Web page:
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Is it feasible to combine Science Fiction elements into your Fantasy narrative?

Discussion in 'World Building' started by Dragonmaster_Dyne, Mar 21, 2019.

  1. Dragonmaster_Dyne

    Dragonmaster_Dyne Dreamer

    I'm new here, so I'm just learning about the more intricate practices of the art of fantasy storytelling.

    In my story's world, there will be many details and references to the Old World. (That is simply my working title) Specifically, the ancient world was highly advanced in science and magical arts between the collective races. I plan to litter various ruins and catacombs all throughout the narrative that the cast will find themselves in a good bit on their quest as they unravel clues and answers to the current conflict.

    Two of the characters in particular are operational remnants of the old world, sort of like an android or robot for lack of better term. I'll have to figure what exactly I plan on calling them in the future at some point. This will come in time as I write out my future drafts.

    Would they seem out of place in the current world that has began to undergo an industrial revolution from its medieval roots? One of the characters is a supporting protagonist and the very first prototype while the other one is an advanced combat unit focused on fulfilling his primary directives in servitude to his master. (The main villain.)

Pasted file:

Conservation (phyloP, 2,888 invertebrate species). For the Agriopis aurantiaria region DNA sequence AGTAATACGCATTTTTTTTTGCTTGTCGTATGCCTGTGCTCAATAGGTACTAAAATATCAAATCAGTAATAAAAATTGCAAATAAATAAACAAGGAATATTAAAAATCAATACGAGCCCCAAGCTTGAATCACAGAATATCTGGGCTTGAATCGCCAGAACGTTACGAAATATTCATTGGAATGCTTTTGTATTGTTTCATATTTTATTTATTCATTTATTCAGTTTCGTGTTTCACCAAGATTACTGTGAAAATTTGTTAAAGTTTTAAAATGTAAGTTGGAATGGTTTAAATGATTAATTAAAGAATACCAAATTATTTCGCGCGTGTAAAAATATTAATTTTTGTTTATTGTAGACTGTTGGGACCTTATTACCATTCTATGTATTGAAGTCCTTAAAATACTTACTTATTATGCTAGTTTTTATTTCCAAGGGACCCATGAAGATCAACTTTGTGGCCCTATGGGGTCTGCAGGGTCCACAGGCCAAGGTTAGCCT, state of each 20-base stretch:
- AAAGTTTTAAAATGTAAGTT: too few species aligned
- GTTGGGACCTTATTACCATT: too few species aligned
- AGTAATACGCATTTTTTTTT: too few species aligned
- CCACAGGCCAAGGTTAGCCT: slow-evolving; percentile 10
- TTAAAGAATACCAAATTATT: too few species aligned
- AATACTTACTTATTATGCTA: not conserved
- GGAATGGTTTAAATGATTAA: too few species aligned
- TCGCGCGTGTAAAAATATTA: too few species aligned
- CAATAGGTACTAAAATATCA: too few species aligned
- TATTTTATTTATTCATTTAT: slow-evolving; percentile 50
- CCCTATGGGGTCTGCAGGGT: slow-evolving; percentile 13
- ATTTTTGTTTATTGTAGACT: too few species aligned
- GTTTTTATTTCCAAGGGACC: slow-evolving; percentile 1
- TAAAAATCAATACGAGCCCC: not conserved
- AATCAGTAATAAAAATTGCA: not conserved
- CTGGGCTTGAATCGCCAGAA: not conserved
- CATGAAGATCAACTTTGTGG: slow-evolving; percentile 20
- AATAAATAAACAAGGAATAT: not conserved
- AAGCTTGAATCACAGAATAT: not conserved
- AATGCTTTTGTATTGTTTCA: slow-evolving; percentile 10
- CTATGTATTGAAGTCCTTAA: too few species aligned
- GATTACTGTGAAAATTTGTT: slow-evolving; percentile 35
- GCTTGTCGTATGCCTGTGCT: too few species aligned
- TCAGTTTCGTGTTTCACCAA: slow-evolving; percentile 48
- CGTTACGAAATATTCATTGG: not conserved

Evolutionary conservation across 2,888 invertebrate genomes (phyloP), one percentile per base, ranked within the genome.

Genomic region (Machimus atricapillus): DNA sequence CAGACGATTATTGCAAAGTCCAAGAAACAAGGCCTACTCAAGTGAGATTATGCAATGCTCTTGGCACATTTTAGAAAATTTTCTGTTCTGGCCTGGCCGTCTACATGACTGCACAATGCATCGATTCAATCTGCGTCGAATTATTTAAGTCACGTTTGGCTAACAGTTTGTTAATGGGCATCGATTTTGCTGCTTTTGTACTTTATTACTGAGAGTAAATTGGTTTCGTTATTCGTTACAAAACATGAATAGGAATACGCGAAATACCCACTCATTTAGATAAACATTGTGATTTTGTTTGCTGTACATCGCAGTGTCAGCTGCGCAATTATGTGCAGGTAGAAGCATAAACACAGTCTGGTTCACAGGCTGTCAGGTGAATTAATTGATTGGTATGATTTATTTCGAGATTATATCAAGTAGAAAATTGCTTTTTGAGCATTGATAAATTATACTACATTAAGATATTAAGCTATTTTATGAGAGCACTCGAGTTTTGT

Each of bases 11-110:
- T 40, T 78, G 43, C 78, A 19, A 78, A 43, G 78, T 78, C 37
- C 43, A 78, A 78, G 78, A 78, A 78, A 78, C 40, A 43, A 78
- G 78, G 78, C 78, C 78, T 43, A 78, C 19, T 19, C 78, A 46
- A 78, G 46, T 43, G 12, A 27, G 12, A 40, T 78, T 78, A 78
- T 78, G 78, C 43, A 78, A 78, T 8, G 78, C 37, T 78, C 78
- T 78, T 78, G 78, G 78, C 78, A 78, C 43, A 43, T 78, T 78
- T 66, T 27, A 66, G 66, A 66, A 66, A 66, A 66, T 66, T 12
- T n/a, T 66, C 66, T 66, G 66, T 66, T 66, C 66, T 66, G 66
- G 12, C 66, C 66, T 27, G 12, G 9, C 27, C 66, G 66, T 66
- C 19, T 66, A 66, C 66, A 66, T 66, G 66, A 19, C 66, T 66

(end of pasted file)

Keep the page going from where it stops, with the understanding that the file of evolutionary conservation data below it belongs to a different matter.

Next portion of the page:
Edit: The old world was almost all but destroyed in an ancient conflict.
  2. Orc Knight

    Orc Knight Auror

    I don't see why not. Far from the first time this has been used as a plot of sorts. And it's always nice to see a bit of an industrial revolution in fantasy stories. At least to me.
  3. Devor

    Devor Fiery Keeper of the Hat Moderator

    Absolutely you can do it. In fact if you look up Magitek, and stumble onto the site which must not be named (because whenever it is many hours are lost), you'll find that it's not too uncommon for a fantasy story to go almost full on sci fi for a stretch.